Alumna and Lexington artist Pamela McDaniel created the bench for George Ella Lyon’s “What Forest Knows.” The illustrated book of free verse explores the wonders of the Earth as it orbits the Sun and demonstrates how all living things interact in a delicate balance.
The bench for “Foibles,” by sculptor, illustrator and author Audrey Robinson, was created by UK alumnus and Kenyan-born artist Kiptoo Tarus, who now lives in Lexington. The bench explores 190 comic strips completed by Robinson between 2002-2011 that were collected and published in two volumes, “Foibles 1” and “Foibles 2.” Tarus’ bench for “Foibles” can be seen outside UK’s Biological-Pharmaceutical Building.
Alumna Ellen Skidmore is the author and the artist behind the bench for “Ellen: The Little Girl Who Found Her Voice.” The visual artist and writer lives in Paris, where she owns a studio and gallery. Skidmore grew up with a severe speech impediment and tells of her difficulties in her 2015 children’s book. The book, meant to encourage young children to accept who they are, is illustrated with 28 of Skidmore’s paintings.
The bench for “The Man Who Fell to Earth” recognizes the work of Walter Tevis, a novelist raised in Madison County who earned his bachelor's and master's degrees in English at UK, where he studied under Pulitzer Prize winner A. B. Guthrie. Tevis authored six novels, three of which were made into motion pictures. The bench, designed by Lexington artist and UK art studio alumnus Stevie Moore, portrays Tevis' 1963 fiction novel, "The Man Who Fell to Earth." The book features a humanoid alien, Thomas Jerome Newton, who has traveled to Earth from his drought-stricken planet Athenia to seek transport and refuge for his fellow citizens. The novel was made into a film in 1976 starring David Bowie.
Lexington Herald-Leader illustrator and UK alumnus Chris Ware is both the author and artist behind the bench for “Max Takes a Nap.” While attending graduate school at UK in the 1970s, the Louisville native was offered a position in the Lexington newspaper’s art department, where he has been an illustrator for nearly 40 years. A large body of his work revolves around kids, an expertise he came by honestly — he and his wife, Denise, are blessed with seven children and three grandchildren. Ware, who lives in Versailles, has worked with a variety of magazines, newspapers and book publishers, and is a regular contributor to National Geographic Kids magazine and Cobblestone history periodical. “Max Takes a Nap,” a book for nap-resistant children and their families, was his first solo book.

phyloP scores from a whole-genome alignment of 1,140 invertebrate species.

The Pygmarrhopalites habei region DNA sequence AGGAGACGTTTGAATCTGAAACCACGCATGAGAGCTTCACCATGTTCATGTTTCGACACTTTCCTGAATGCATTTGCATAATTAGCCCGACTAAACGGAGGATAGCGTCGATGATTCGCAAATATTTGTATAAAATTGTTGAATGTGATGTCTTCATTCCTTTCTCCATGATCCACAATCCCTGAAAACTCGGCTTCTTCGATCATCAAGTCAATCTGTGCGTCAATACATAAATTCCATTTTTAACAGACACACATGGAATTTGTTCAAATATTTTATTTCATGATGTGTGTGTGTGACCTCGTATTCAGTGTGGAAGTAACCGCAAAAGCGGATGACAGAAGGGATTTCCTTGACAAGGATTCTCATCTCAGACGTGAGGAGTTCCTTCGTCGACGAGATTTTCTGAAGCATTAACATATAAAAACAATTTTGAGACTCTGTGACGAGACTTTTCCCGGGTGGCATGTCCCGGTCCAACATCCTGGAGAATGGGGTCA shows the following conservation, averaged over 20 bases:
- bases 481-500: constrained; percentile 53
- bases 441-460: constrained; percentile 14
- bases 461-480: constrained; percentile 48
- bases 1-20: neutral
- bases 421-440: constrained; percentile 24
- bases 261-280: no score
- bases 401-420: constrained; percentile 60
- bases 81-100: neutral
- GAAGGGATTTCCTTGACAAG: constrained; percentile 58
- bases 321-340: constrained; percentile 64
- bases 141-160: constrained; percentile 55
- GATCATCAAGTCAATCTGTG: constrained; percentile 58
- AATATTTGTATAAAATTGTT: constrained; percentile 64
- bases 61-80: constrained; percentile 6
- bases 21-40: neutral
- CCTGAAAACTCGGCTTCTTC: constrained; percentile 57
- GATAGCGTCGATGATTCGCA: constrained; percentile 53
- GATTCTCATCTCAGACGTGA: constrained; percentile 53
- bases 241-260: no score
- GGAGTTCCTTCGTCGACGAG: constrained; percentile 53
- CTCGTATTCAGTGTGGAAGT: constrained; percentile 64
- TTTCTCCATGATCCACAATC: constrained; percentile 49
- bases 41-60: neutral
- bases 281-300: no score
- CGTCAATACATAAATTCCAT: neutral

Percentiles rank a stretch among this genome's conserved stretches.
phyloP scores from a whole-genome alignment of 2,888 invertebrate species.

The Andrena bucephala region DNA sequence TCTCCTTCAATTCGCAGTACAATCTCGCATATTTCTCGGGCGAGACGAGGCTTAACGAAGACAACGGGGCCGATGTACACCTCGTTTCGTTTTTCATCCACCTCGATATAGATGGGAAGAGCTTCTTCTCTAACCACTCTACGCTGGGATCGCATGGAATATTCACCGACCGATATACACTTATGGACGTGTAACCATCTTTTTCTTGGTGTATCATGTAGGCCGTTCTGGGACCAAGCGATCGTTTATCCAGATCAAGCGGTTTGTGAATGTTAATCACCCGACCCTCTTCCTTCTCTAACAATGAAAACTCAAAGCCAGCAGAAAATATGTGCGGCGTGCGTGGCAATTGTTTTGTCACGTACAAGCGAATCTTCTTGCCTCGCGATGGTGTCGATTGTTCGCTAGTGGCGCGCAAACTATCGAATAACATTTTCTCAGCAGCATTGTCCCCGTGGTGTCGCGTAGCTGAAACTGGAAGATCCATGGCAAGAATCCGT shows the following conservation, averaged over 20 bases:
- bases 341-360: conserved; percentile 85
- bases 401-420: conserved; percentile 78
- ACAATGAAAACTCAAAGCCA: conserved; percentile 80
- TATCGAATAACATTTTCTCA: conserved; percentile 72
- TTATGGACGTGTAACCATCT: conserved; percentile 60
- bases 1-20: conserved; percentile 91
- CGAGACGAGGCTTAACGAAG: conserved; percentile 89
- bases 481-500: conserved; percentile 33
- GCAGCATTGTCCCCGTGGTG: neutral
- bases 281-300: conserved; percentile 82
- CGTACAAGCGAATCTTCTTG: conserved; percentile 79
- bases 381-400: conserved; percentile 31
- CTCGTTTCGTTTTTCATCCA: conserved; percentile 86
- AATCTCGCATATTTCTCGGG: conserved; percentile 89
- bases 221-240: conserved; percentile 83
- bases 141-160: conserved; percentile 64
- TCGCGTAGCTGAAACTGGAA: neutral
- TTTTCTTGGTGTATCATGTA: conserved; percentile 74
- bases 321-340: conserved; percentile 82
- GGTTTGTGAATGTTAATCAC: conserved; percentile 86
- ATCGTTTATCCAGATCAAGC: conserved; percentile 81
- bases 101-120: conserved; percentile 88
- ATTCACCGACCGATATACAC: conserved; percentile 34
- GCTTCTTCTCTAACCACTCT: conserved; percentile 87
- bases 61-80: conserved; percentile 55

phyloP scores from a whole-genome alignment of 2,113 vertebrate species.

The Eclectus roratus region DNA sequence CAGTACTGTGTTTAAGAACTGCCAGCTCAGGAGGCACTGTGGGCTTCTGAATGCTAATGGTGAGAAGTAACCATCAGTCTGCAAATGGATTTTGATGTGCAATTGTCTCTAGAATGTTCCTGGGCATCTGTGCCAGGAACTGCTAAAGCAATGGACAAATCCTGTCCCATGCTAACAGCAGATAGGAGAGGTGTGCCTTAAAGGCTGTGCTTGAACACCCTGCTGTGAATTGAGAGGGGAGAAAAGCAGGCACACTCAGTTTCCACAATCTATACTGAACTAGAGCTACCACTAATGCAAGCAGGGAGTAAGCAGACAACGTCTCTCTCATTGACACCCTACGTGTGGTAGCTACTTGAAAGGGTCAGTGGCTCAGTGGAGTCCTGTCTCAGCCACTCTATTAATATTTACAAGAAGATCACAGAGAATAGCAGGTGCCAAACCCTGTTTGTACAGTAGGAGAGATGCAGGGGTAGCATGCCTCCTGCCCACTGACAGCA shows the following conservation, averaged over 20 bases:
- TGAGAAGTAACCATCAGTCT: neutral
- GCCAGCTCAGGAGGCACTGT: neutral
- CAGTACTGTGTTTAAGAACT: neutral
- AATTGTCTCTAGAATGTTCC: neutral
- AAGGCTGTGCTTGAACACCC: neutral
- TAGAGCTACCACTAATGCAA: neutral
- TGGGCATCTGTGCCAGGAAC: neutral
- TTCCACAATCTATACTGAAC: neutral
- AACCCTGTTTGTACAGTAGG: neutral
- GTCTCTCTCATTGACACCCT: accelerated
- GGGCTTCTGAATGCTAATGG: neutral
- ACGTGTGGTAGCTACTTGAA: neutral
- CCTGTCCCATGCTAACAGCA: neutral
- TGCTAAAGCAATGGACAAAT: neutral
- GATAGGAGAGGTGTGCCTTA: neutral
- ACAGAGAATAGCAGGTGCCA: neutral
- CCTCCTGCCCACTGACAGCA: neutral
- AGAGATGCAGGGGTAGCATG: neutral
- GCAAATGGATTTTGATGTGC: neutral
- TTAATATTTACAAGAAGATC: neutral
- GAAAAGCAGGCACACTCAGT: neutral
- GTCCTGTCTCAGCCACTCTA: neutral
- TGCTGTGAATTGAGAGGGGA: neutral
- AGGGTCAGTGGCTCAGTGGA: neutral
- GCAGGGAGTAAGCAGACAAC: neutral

UK art education alumna Connie Tucker, of Lexington, is the artist behind the bench for Robert Penn Warren’s “All the King’s Men.” The 1946 novel won the Pulitzer Prize in 1947 and is set in the politically corrupt American South. “All the King’s Men” is loosely based on the life of Gov. Huey P. Long, who served Louisiana from 1928-1932 and was a U.S. Senator from 1932 until his assassination in 1935. This novel was adapted to film in 1949 and won the Academy Award for Best Picture, Best Actor and Best Supporting Actress.
The work of author Alecia Whitaker is celebrated in the book bench for “The Queen of Kentucky” designed by Bowling Green artist Sara Volpi. Whitaker, who was born in Frankfort and grew up on a small tobacco and cattle farm in Cynthiana, earned bachelor’s degrees in theatre and integrated strategic communication from UK in 2002. While she lives in New York City, her southern roots continue to inform her writing. Her 2012 young-adult novel, “The Queen of Kentucky,” is the story of a 14-year-old Kentucky girl, Ricki Jo Winstead, caught between being a country girl and an aspiring country-club girl. The book has been optioned by Unbridled Films
Sayre School has recognized the work of UK College of Education alumnus William Trent Williams with the book bench “All Rise: The History of Sayre School, 1854-1990,” which was created by middle-school students. A native of Ravenna, Williams graduated from UK and taught two years at Lafayette High School and four years at the Sewanee Military Academy, before taking a leadership job at Sayre. From 1976 to 1990, he was Sayre’s headmaster, where he implemented the first high-school level computer-programming curriculum in Kentucky and instilled a love of history among students. He authored or co-authored four books, including “All Rise.”
Lexington muralist and UK alumnus Christine Kuhn designed the bench for the Community Action Council (CAC) Prep Academies: Head Start Smart series. Parents and children in CAC’s Prep Academies have created a series of books, which the bench depicts, about what jobs and careers the students might want to pursue one day.
The book benches will be on public display through October.
There will be a final gala and auction held in November at The Livery. Proceeds from the event will go toward furthering the missions of Arts Connect, LexArts and the Carnegie Center for Literacy and Learning.
Learn more about Lexington’s book benches online at: www.bookbencheslex.org/.